Photo: Wikimedia Commons
Photo: Wikimedia Commons

On 9 April, the University of St Andrews hosted the Honourable Matthew Barzun, United States Ambassador to the United Kingdom. His lecture was titled ‘America’s Role in the World: Hands On or Hands Off?’ and it addressed the value of American intervention.

As an American diplomat, he obviously favors a more hands on approach when it comes to foreign policy. However, he was frank about instances when American intervention did not work so well. For example, he spoke about the Vietnam War and how it represented a conflict in which a hands off approach would have been better.

But he was quick to add that a hands off approach can be just as damaging, depending on the issue. In the case of the Rwandan genocide, America took a passive stance when a more active one could have saved hundreds of thousands of lives.

His short lecture focused American intervention throughout history, but during the question and answer session that followed he addressed America’s role in ongoing diplomatic issues, such as the nuclear deal with Iran, the Russia-Ukraine crisis, and the growth of ISIS. In each of these examples, he stressed that America was taking a proactive approach – imposing sanctions against Russia, for example.

However, when he asked the audience what they thought, the response was mixed. America is the world’s superpower, but not everyone is convinced that the country is wielding its authority well.

As an American student at St Andrews, I’m often asked how being away from home has affected me. Weirdly enough, I feel that being abroad has made me both more patriotic and more critical of America at the same time.

Whenever I go home, I have to readjust to the loudness of my fellow Americans after being around Brits for so many months. Their gregariousness is always something I miss. On the other hand, the distance allows me to see another way of doing things. The UK’s stance on gun control, for example, is the polar opposite of the American way, but I think it is a much better (and safer) approach.

Ambassador Barzun is also an American abroad, and I wanted to ask him about how the experience of being a foreigner has shaped his experience. Read on to learn about what he thinks the UK does best and how America can learn from the Special Relationship.

The Saint: What does the UK do well when it comes to diplomacy?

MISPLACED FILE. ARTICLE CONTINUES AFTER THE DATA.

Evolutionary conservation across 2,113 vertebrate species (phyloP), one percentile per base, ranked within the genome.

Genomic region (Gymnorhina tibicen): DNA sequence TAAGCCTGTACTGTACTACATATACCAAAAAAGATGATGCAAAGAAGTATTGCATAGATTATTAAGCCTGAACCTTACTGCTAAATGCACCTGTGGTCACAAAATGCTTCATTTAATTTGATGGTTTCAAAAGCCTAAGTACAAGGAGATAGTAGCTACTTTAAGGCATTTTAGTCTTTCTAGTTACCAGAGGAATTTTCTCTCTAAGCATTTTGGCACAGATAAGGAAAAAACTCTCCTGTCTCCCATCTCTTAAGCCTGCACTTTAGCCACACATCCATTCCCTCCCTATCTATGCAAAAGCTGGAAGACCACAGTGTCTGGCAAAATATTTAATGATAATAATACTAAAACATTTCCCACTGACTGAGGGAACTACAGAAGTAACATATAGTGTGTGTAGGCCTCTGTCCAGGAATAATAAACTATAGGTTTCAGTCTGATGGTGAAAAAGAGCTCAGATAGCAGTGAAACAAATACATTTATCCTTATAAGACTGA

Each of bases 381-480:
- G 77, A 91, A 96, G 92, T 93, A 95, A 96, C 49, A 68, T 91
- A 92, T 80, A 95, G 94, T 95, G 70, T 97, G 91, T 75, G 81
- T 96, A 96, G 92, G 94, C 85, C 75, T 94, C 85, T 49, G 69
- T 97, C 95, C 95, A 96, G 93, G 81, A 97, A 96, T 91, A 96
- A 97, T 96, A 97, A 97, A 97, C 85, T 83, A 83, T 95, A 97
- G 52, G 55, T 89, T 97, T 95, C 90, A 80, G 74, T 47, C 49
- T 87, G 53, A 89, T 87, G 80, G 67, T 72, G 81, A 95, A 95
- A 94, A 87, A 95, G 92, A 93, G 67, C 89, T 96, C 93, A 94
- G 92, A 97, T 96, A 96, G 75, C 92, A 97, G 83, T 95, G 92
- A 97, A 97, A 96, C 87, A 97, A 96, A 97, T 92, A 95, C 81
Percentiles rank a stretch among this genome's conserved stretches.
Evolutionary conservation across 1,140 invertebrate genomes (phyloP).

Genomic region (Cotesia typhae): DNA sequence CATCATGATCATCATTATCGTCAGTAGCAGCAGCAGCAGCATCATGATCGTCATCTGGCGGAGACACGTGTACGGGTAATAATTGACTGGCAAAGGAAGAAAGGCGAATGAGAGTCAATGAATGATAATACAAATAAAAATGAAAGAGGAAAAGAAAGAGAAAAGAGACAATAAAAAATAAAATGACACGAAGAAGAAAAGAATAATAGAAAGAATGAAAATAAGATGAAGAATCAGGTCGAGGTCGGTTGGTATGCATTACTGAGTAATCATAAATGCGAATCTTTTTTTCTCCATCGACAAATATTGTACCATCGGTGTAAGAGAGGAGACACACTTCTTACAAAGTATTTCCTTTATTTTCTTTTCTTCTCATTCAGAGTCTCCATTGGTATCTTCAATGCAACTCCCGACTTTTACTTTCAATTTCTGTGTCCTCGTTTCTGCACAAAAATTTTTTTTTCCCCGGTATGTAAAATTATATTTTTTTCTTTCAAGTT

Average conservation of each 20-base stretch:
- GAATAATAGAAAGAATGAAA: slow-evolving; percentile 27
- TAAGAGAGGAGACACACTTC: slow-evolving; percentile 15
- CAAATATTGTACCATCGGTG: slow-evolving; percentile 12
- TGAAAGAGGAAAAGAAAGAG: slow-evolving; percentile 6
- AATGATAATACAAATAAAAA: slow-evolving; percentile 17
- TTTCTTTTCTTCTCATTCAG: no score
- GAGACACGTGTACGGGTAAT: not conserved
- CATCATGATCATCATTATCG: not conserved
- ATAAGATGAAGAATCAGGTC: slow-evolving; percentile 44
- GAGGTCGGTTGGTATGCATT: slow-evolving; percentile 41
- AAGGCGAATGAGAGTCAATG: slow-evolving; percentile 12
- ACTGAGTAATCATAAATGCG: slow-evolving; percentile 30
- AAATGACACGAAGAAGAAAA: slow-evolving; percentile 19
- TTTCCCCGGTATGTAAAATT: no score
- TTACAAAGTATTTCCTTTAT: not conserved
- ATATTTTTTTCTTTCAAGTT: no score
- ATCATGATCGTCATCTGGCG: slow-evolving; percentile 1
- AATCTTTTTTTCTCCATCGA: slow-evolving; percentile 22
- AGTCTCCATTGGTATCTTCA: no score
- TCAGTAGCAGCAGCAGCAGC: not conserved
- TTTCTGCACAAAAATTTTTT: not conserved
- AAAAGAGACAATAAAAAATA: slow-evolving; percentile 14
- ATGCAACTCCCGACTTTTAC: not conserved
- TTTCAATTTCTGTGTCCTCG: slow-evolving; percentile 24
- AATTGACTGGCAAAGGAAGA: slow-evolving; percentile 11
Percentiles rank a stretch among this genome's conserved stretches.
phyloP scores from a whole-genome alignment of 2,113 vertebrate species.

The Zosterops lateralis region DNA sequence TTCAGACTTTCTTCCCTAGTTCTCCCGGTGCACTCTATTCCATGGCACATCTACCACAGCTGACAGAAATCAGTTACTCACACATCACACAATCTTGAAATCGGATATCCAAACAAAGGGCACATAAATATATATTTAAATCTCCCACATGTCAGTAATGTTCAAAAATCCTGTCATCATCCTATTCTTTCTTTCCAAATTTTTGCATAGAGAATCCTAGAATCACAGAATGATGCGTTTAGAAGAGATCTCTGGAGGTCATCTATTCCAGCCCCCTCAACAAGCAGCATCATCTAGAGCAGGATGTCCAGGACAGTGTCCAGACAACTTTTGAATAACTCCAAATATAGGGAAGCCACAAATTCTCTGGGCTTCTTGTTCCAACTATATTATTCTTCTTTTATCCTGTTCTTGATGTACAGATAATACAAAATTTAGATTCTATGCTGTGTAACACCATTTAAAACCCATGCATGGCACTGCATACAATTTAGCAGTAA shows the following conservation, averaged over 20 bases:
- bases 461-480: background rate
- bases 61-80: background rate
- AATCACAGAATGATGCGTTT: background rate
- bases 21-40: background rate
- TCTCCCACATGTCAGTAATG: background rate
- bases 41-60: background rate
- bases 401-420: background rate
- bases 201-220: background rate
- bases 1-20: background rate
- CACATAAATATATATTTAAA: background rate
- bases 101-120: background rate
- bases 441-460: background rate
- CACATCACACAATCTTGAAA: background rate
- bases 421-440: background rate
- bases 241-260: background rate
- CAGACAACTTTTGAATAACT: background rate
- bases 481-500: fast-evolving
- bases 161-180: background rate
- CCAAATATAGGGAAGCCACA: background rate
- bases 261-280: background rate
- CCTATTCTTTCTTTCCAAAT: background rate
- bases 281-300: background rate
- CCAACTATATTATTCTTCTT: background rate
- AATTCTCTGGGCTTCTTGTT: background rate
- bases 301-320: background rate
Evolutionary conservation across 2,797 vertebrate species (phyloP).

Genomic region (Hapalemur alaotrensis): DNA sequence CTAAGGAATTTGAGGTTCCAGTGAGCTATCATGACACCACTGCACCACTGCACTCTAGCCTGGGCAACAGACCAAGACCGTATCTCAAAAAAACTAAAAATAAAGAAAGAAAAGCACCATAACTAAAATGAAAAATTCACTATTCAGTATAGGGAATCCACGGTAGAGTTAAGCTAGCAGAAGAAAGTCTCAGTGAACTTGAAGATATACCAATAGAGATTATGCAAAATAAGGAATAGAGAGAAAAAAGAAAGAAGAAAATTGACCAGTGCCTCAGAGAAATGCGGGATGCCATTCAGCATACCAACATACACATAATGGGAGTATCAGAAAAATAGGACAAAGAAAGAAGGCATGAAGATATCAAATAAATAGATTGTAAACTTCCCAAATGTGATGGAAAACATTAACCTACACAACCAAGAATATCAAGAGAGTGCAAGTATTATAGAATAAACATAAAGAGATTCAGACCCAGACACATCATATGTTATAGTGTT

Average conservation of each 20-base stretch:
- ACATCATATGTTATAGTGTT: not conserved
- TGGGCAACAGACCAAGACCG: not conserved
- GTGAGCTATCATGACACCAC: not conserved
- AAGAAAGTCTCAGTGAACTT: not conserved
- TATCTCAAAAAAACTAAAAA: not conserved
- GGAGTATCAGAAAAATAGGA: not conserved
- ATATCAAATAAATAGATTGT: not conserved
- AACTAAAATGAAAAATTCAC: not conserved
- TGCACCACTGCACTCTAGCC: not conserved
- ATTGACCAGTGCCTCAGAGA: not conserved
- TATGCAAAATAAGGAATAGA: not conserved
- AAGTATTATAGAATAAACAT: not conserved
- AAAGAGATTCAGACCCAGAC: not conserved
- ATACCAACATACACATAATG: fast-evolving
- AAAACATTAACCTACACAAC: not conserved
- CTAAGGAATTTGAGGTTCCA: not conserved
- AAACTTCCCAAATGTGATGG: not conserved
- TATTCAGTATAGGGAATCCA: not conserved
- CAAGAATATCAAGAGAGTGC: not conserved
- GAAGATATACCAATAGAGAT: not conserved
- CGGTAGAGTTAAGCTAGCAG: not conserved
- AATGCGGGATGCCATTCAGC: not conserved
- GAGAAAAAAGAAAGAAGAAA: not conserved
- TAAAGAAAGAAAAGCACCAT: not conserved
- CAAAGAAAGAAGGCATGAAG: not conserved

Ambassador Barzun: The U.S. considers the UK a diplomatic superpower.  It has a seat at the table of every important international institution, and the Commonwealth gives it reach into parts of the world that no other nation can match.  London is a primary global hub for finance and media, and the BBC has unrivaled reach.  These are some unique and exceptional assets that help the UK influence global attitudes and shape the policies of the international community.  That leadership is incredibly highly valued by America. Indeed, the feature that I think we value above all else in this indispensable partnership is the UK’s unique and active role on the world stage.

TS: Is there anything the US could improve upon by following the British example when it comes to foreign policy?

Ambassador Barzun: It’s important to be self-critical, and we are both humble and confident enough to know that we don’t have all the answers.  So we’re constantly looking at ways we can get better in our engagement around the world.  And, naturally, we look to our closest partners and allies on that front. For instance, we at Embassy London have been closely involved with the FCO’s new Diplomatic Academy*, which is giving us both a chance to share best practice and explore new ideas and approaches.

* The Foreign and Commonwealth Office (FCO) launched the Diplomatic Academy in February, a centre of excellence to help all staff from across government working on international issues to share expertise and learn from one another.

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